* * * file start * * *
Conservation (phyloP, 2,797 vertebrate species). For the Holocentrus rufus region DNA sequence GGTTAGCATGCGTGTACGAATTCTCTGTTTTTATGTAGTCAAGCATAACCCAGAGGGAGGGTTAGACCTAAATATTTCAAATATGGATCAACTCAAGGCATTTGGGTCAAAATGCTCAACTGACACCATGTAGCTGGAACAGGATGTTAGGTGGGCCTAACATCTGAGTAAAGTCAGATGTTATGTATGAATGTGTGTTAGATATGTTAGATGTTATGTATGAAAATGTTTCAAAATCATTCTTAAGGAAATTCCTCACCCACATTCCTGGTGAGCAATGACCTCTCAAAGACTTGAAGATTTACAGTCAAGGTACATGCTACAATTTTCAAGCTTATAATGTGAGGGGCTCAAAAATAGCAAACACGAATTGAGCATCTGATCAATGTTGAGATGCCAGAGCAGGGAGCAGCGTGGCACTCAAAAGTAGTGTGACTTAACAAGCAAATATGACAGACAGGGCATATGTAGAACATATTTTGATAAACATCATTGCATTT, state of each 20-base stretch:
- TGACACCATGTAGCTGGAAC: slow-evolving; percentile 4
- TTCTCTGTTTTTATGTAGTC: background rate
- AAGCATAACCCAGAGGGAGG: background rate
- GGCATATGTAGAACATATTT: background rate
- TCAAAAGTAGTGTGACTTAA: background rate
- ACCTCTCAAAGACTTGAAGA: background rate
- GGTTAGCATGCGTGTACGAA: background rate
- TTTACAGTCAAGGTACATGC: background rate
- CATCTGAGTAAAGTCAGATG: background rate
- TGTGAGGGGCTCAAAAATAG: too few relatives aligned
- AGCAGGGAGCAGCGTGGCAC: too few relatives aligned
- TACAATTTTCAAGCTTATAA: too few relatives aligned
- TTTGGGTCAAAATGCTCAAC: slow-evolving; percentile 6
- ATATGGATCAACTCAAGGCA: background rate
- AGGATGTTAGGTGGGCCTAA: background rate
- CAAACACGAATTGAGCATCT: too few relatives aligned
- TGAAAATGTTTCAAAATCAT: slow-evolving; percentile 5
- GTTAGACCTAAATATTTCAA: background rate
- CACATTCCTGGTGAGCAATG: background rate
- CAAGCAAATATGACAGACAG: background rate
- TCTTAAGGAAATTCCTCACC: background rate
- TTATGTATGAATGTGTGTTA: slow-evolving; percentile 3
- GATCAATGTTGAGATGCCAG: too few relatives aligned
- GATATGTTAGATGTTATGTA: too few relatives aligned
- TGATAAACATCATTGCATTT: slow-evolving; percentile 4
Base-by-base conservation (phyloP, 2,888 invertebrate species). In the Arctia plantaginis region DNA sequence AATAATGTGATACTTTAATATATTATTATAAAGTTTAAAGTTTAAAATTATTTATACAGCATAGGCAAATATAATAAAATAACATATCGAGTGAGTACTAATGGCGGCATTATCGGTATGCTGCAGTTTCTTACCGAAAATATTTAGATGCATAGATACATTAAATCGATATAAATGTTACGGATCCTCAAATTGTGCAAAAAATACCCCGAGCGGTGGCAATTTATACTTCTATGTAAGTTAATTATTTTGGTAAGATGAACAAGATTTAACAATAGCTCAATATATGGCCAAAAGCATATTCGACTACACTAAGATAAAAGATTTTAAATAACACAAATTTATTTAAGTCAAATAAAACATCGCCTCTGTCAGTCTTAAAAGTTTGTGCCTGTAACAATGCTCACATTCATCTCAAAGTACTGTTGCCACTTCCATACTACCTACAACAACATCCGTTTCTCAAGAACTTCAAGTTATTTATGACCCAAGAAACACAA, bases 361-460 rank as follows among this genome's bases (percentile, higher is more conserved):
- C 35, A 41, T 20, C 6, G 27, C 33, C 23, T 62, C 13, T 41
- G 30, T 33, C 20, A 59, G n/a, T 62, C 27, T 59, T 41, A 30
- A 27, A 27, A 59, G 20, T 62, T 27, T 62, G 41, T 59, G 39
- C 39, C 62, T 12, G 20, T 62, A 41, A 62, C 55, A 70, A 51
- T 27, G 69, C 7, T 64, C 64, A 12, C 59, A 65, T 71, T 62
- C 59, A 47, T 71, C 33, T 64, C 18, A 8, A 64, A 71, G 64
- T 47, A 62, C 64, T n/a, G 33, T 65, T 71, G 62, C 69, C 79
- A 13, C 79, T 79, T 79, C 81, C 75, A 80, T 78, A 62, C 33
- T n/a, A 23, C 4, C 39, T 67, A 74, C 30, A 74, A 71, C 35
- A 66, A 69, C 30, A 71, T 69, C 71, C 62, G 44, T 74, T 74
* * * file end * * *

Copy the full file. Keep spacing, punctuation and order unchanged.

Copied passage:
Conservation (phyloP, 2,797 vertebrate species). For the Holocentrus rufus region DNA sequence GGTTAGCATGCGTGTACGAATTCTCTGTTTTTATGTAGTCAAGCATAACCCAGAGGGAGGGTTAGACCTAAATATTTCAAATATGGATCAACTCAAGGCATTTGGGTCAAAATGCTCAACTGACACCATGTAGCTGGAACAGGATGTTAGGTGGGCCTAACATCTGAGTAAAGTCAGATGTTATGTATGAATGTGTGTTAGATATGTTAGATGTTATGTATGAAAATGTTTCAAAATCATTCTTAAGGAAATTCCTCACCCACATTCCTGGTGAGCAATGACCTCTCAAAGACTTGAAGATTTACAGTCAAGGTACATGCTACAATTTTCAAGCTTATAATGTGAGGGGCTCAAAAATAGCAAACACGAATTGAGCATCTGATCAATGTTGAGATGCCAGAGCAGGGAGCAGCGTGGCACTCAAAAGTAGTGTGACTTAACAAGCAAATATGACAGACAGGGCATATGTAGAACATATTTTGATAAACATCATTGCATTT, state of each 20-base stretch:
- TGACACCATGTAGCTGGAAC: slow-evolving; percentile 4
- TTCTCTGTTTTTATGTAGTC: background rate
- AAGCATAACCCAGAGGGAGG: background rate
- GGCATATGTAGAACATATTT: background rate
- TCAAAAGTAGTGTGACTTAA: background rate
- ACCTCTCAAAGACTTGAAGA: background rate
- GGTTAGCATGCGTGTACGAA: background rate
- TTTACAGTCAAGGTACATGC: background rate
- CATCTGAGTAAAGTCAGATG: background rate
- TGTGAGGGGCTCAAAAATAG: too few relatives aligned
- AGCAGGGAGCAGCGTGGCAC: too few relatives aligned
- TACAATTTTCAAGCTTATAA: too few relatives aligned
- TTTGGGTCAAAATGCTCAAC: slow-evolving; percentile 6
- ATATGGATCAACTCAAGGCA: background rate
- AGGATGTTAGGTGGGCCTAA: background rate
- CAAACACGAATTGAGCATCT: too few relatives aligned
- TGAAAATGTTTCAAAATCAT: slow-evolving; percentile 5
- GTTAGACCTAAATATTTCAA: background rate
- CACATTCCTGGTGAGCAATG: background rate
- CAAGCAAATATGACAGACAG: background rate
- TCTTAAGGAAATTCCTCACC: background rate
- TTATGTATGAATGTGTGTTA: slow-evolving; percentile 3
- GATCAATGTTGAGATGCCAG: too few relatives aligned
- GATATGTTAGATGTTATGTA: too few relatives aligned
- TGATAAACATCATTGCATTT: slow-evolving; percentile 4
Base-by-base conservation (phyloP, 2,888 invertebrate species). In the Arctia plantaginis region DNA sequence AATAATGTGATACTTTAATATATTATTATAAAGTTTAAAGTTTAAAATTATTTATACAGCATAGGCAAATATAATAAAATAACATATCGAGTGAGTACTAATGGCGGCATTATCGGTATGCTGCAGTTTCTTACCGAAAATATTTAGATGCATAGATACATTAAATCGATATAAATGTTACGGATCCTCAAATTGTGCAAAAAATACCCCGAGCGGTGGCAATTTATACTTCTATGTAAGTTAATTATTTTGGTAAGATGAACAAGATTTAACAATAGCTCAATATATGGCCAAAAGCATATTCGACTACACTAAGATAAAAGATTTTAAATAACACAAATTTATTTAAGTCAAATAAAACATCGCCTCTGTCAGTCTTAAAAGTTTGTGCCTGTAACAATGCTCACATTCATCTCAAAGTACTGTTGCCACTTCCATACTACCTACAACAACATCCGTTTCTCAAGAACTTCAAGTTATTTATGACCCAAGAAACACAA, bases 361-460 rank as follows among this genome's bases (percentile, higher is more conserved):
- C 35, A 41, T 20, C 6, G 27, C 33, C 23, T 62, C 13, T 41
- G 30, T 33, C 20, A 59, G n/a, T 62, C 27, T 59, T 41, A 30
- A 27, A 27, A 59, G 20, T 62, T 27, T 62, G 41, T 59, G 39
- C 39, C 62, T 12, G 20, T 62, A 41, A 62, C 55, A 70, A 51
- T 27, G 69, C 7, T 64, C 64, A 12, C 59, A 65, T 71, T 62
- C 59, A 47, T 71, C 33, T 64, C 18, A 8, A 64, A 71, G 64
- T 47, A 62, C 64, T n/a, G 33, T 65, T 71, G 62, C 69, C 79
- A 13, C 79, T 79, T 79, C 81, C 75, A 80, T 78, A 62, C 33
- T n/a, A 23, C 4, C 39, T 67, A 74, C 30, A 74, A 71, C 35
- A 66, A 69, C 30, A 71, T 69, C 71, C 62, G 44, T 74, T 74